As originally written by Dan Natchez and Brett Roof and published by Marina Dock Age

Whether you call it rack storage, dry rack, or vertical marine storage, it has come a long way over the years.

This storage has evolved from the early approach of using wooden posts for two levels of boats with converted front loaders and extended forks, to now fully enclosed buildings that can be multiple stories high with steel racks, specialized lifts, and even fully automated systems.

Of course, the biggest argument for rack storage is that it allows for the efficient revenue-producing use of upland real estate by allowing for multiple layers of boat storage within the same footprint. It started with lighter boats in the 15-foot to 20-foot range and has evolved to where boats up to 60 feet long, with weights that can be upward of 40,000 to 50,000 pounds, can now be handled.

As rack storage system options have increased, the types of boats that may be desiring rack storage have also dramatically changed. They have gone from the relatively shallow flat or shallow “v” bottom runabouts with an outboard motor, to boats with deep “v” bottoms and multiple outboards with trim tabs, inboards with rudders and skegs, longer boats with higher freeboards or fixed towers, and even cruising boats—along with dramatic weight increases.

Harbour Town Marina in Dania Beach, Florida, has dry storage capacity for 650 vessels up to 50’ in length.

Understanding Boating Trends
When contemplating rack storage, one needs to understand the surrounding user market as it is today and the boating trends projected for tomorrow, as well as changes in the climate. Some typical boat size trends being seen in the industry include moving from what may have been the historic maximum of 28 to 35 feet to often having a minimum of 30 feet and going up to 55 or more feet, particularly in coastal areas, including large lakes. In the inland river and smaller lakes market, the target seems to be toward a minimum of 25-foot to 30-foot boats, with a growing presence of boats and a corresponding need for boat rack storage in certain areas for 35-foot to 40+-foot boats. Width, length, and weight requirements continue to be on the upswing, and there seems to be a trend to include larger boats with non-collapsible bimini tops and towers, which require taller racks. All these differences require more thought and flexibility, while offering the potential for more revenue.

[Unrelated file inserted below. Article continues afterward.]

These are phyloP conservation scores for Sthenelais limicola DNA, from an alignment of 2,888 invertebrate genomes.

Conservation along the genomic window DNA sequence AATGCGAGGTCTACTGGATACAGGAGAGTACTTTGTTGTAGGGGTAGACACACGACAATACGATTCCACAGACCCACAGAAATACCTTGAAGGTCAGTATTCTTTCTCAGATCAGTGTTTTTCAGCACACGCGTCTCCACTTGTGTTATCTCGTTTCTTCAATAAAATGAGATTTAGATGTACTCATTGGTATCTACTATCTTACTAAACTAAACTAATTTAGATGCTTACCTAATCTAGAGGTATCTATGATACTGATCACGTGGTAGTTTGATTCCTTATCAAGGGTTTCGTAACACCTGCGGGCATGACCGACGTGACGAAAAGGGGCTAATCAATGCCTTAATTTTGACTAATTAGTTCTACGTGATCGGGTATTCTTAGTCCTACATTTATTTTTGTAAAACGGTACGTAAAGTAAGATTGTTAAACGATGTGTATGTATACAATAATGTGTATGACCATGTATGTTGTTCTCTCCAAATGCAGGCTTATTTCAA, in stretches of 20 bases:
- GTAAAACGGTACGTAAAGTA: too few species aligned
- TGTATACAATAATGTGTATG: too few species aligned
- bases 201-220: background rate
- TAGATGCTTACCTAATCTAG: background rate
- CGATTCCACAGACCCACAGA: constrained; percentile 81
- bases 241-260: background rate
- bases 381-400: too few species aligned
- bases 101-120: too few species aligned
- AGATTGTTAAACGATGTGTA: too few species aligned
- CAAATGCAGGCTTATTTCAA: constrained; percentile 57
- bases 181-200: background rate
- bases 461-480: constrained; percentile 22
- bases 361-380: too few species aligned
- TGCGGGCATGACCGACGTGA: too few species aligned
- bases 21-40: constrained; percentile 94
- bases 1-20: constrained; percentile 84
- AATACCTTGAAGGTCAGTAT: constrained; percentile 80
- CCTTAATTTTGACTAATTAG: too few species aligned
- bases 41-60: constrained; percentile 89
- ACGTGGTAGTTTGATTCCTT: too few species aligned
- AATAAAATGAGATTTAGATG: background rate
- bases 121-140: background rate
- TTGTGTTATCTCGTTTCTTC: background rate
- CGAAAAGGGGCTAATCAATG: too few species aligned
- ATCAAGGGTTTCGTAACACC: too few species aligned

From the boater’s point of view, there can be advantages to rack over in-water storage. Painting the bottom of a boat becomes obsolete since the vessel is out of the water. Rack storage also prevents fading of the gelcoats and other materials. Owners also don’t have to worry about covering their boats; and there is always someone available to get the vessel ready for a trip and haul it in when a day on the water is over. As well as putting the boat away, rack storage can include valet services such as rinsing the bottom, flushing the engines, and cleaning the rest of the boat.

Of course, there can also be disadvantages, such as dripping from boats above, the inability to work on your boat whenever you want, scheduling a launch, and perhaps the biggest of all, not being able to relax on a boat while on the slip.

Location, Location, Location
Is rack storage for every site? The simple answer is no. It can be effective and economically desirable, but one must do their homework and understand the pros and cons. We always say that every site is site specific, and that goes double for rack storage.

F3 Marina Fort Lauderdale is a fully automated drystack marina with storage space for 250 vessels up to 43’ in length.

However, as a general approach, there are two major pieces to the rack storage jigsaw puzzle: is it compatible with the location, and is it economically desirable for the site?

Site location compatibility is a big deal. Many do not consider this up front and then get frustrated when going through the regulatory process. In most areas there are zoning regulations, and in many places, quite restrictive regulations, including bulk and height constraints as well as parking, architectural treatment, and setback requirements, which can significantly limit the size, height, and economics of the rack storage structure(s). Neighbors may also voice disapproval at public hearings. Some communities, such as Fort Lauderdale, Miami and several in the Florida Panhandle, have found ways to have peaceful co-existence, but, as areas become more populated and built up with residences, these issues may become more prevalent. Many communities, particularly in suburban areas, have height restrictions of 35 to 40 feet, translating to two to four racks high, depending on the size and type of boats one desires to place in the racks. Of course, there are some notable exceptions, particularly in more urban/city settings, such as Fort Lauderdale, where a recently opened facility is six racks high and 135 feet tall.